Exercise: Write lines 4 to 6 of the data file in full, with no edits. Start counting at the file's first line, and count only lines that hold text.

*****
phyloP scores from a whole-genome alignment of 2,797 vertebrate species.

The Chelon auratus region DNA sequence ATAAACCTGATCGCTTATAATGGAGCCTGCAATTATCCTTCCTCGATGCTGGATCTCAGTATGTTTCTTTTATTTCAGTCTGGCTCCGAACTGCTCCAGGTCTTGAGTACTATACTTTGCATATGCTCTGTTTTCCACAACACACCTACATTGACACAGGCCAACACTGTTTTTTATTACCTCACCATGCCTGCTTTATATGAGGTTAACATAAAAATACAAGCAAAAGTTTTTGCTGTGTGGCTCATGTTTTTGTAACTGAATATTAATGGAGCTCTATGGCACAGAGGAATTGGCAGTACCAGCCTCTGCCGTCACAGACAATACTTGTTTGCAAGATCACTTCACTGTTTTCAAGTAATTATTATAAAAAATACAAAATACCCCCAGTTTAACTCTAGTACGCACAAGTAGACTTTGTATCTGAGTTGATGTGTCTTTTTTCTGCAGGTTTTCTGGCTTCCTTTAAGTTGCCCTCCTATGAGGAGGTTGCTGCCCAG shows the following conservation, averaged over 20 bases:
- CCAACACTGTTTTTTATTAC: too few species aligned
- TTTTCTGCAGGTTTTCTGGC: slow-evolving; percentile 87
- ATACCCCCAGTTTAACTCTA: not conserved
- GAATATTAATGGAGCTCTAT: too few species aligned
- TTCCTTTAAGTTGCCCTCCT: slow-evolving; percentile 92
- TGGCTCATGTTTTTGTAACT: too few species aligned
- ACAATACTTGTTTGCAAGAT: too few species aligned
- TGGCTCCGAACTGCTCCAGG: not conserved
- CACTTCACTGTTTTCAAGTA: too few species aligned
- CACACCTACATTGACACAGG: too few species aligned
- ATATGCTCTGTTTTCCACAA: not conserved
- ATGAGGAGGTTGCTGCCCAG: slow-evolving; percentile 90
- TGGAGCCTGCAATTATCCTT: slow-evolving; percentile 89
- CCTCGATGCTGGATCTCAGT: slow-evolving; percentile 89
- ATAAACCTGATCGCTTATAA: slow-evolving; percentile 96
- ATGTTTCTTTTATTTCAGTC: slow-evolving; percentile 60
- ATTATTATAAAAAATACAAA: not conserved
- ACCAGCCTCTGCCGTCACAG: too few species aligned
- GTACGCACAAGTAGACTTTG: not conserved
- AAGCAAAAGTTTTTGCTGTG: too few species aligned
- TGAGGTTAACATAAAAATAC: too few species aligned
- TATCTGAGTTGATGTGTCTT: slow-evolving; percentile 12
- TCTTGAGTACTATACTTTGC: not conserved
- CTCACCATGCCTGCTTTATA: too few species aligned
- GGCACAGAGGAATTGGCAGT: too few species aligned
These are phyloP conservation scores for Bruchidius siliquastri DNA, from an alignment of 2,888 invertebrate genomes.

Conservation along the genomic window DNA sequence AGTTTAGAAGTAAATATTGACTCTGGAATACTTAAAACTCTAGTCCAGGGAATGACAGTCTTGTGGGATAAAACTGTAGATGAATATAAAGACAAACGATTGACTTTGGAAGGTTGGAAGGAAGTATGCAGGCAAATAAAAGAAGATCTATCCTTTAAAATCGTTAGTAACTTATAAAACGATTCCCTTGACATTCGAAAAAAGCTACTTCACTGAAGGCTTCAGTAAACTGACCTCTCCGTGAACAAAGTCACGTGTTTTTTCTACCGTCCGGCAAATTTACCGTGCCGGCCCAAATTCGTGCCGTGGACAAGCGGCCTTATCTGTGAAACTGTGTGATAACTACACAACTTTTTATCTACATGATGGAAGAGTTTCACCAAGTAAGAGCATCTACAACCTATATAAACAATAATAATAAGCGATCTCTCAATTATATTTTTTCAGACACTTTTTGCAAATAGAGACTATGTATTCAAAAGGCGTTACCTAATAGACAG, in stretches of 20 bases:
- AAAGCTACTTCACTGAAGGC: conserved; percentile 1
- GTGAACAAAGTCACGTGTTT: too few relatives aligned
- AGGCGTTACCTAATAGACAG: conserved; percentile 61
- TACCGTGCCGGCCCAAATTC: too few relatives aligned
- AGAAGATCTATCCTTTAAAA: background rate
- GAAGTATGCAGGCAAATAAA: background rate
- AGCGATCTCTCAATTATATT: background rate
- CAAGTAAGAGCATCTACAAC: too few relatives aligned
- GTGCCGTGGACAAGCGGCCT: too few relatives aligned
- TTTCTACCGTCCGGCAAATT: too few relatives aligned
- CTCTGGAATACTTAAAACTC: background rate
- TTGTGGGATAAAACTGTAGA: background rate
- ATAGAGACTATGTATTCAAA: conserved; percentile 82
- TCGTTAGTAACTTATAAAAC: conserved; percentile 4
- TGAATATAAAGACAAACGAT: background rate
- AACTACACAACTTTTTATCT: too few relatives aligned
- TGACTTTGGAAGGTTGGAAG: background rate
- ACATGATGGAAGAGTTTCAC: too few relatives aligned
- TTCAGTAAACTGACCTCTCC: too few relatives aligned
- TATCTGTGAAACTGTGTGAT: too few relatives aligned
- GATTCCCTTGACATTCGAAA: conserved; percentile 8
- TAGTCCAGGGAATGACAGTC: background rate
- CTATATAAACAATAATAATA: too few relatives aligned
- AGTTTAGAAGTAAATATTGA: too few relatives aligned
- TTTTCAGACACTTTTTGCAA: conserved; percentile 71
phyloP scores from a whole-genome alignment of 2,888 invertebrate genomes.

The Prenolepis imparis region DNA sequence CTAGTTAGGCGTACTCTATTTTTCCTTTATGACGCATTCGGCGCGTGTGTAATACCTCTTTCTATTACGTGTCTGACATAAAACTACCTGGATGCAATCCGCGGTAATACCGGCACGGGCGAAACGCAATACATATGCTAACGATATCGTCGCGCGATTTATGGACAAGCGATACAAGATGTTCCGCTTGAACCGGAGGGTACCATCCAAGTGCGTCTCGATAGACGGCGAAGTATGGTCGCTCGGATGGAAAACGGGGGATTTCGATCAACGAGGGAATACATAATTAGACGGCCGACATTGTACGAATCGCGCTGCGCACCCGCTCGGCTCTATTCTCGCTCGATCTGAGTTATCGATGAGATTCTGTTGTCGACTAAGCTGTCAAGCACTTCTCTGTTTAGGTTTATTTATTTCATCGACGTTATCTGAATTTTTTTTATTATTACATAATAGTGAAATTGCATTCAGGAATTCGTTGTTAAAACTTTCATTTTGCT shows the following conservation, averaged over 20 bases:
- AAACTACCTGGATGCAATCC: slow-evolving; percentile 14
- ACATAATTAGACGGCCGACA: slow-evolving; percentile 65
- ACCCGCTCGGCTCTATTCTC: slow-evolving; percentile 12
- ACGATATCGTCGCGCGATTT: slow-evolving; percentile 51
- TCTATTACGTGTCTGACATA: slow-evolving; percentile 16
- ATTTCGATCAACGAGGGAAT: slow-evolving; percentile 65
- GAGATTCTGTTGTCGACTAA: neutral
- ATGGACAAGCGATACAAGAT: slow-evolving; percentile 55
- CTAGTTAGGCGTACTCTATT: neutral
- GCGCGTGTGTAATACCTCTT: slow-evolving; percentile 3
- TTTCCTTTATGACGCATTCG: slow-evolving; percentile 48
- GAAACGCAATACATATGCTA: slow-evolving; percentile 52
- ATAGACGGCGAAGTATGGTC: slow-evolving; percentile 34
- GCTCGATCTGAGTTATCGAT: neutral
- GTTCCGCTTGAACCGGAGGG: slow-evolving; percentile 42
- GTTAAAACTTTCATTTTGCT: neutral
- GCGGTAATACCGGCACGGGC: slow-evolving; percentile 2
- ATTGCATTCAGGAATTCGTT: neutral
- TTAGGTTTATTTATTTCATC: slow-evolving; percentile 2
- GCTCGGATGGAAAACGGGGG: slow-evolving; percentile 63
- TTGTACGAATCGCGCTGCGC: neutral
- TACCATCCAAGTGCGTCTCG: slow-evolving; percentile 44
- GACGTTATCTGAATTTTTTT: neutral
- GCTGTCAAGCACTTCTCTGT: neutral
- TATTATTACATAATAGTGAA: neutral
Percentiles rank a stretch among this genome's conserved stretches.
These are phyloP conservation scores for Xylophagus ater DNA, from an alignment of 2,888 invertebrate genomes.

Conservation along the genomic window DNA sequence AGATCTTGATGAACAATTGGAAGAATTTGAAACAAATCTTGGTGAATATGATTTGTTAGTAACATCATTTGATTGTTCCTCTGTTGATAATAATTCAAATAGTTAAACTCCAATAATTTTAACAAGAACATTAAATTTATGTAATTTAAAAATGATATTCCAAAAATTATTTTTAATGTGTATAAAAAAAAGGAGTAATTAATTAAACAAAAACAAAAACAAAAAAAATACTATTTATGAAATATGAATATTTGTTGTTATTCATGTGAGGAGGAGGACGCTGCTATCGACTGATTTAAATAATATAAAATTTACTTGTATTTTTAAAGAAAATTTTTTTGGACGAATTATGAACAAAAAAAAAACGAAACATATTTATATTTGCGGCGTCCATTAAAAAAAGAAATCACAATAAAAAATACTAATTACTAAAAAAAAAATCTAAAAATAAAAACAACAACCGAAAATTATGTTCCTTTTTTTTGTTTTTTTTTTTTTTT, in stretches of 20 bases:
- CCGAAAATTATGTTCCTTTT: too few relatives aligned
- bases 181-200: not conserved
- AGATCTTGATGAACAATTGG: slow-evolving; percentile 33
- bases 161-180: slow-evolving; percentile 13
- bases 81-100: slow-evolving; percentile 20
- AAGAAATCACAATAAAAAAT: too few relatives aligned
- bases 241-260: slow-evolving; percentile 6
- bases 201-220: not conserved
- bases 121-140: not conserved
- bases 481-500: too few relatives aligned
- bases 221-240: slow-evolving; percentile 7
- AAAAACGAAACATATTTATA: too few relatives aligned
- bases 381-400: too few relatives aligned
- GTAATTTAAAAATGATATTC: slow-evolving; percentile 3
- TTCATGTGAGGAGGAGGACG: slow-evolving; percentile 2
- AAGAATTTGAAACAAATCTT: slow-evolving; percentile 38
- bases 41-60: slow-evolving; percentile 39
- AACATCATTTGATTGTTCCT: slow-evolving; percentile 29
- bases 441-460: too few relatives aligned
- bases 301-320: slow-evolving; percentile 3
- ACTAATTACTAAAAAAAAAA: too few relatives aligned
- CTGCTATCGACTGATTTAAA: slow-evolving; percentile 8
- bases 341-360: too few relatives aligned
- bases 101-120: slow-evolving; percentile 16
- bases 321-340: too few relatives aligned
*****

- TTTTCTGCAGGTTTTCTGGC: slow-evolving; percentile 87
- ATACCCCCAGTTTAACTCTA: not conserved
- GAATATTAATGGAGCTCTAT: too few species aligned